ACUCOBOL-GT uses a special type of COBOL identifier that is context-sensitive. These are the style and special property names of controls. Each type of control has a set of styles and special properties that apply to it. If these names were reserved words in COBOL, there would be many new reserved words, making it likely that existing programs would have to be changed to be compiled with ACUCOBOL-GT. Because more styles and special properties are expected in future versions, this proliferation of reserved words would create an ever-increasing problem.
To address this issue, ACUCOBOL-GT does not reserve the style and special property names in the usual manner. Instead, the Compiler reserves them only when in the context of acting on a control of the proper type. For example, when you are defining an entry-field control in the Screen Section, the style and special property names associated with entry fields are reserved. At other times, they are not. This allows you to declare variables and paragraphs with the same names as long as you do not try to refer to those items in a context where the reserved meaning would apply.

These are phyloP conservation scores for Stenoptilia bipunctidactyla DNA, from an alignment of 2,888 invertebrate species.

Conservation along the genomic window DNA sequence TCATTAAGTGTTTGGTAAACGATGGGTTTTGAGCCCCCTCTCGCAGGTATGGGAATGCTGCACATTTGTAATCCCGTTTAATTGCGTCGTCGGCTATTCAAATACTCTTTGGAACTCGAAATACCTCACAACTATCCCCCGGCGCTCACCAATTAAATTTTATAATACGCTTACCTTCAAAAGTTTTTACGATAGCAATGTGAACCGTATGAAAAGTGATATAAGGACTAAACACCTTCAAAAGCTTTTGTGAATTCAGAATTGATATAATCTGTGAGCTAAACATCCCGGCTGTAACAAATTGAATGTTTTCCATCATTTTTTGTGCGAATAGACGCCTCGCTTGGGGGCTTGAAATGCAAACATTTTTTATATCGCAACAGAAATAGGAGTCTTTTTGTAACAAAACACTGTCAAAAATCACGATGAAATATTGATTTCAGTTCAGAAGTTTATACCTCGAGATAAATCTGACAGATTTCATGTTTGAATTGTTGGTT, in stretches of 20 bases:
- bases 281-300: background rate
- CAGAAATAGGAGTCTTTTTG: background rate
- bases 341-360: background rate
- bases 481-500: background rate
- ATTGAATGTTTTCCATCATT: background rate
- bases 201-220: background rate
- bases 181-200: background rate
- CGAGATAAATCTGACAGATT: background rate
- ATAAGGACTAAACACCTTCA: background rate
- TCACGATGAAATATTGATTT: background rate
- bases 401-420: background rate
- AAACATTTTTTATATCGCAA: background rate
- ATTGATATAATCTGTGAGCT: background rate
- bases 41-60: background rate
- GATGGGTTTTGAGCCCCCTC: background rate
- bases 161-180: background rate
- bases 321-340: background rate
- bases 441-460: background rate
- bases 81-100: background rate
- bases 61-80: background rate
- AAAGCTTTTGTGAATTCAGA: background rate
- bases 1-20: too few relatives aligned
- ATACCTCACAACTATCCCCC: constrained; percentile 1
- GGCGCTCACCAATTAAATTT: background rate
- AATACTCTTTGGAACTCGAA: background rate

Style and special property names are reserved in the following four cases:
At all other times, the style and special property names are not reserved.
Since the Compiler reserves only names that are appropriate for a particular type of control, it can recognize those names only when it knows what type of control is being acted on. If the control class is generic (variable), the Compiler cannot determine which set of names to reserve, so it does not reserve any of them. This leads to cases where the Compiler cannot resolve seemingly correct code.
For example, MAX-TEXT is a special property name associated with entry fields. The following code appears to be correct, but will not compile:
77 FIELD-1 USAGE HANDLE. MODIFY FIELD-1, MAX-TEXT = 15.
In the above example, the Compiler does not recognize MAX-TEXT as a meaningful word because it does not know that FIELD-1 is an entry field. For this code to compile, you would have to change it to read:
77 FIELD-1 USAGE HANDLE OF ENTRY-FIELD. MODIFY FIELD-1, MAX-TEXT = 15.
By declaring FIELD-1 as a handle to an entry field, you alert the Compiler to use the style and special property names associated with entry fields whenever it is referenced.
For example, the level 78 name that corresponds to MAX-TEXT is EFP-MAX-TEXT ("EFP" is short for Entry Field Property). The following code is another way of coding the preceding example:
77 FIELD-1 USAGE HANDLE. MODIFY FIELD-1, PROPERTY EFP-MAX-TEXT = 15.
In most cases, you will probably use the style and special property names known by the compiler. However, the advantage of using the values provided in controls.def is that you can assign them to variables that need to be set dynamically (at run time).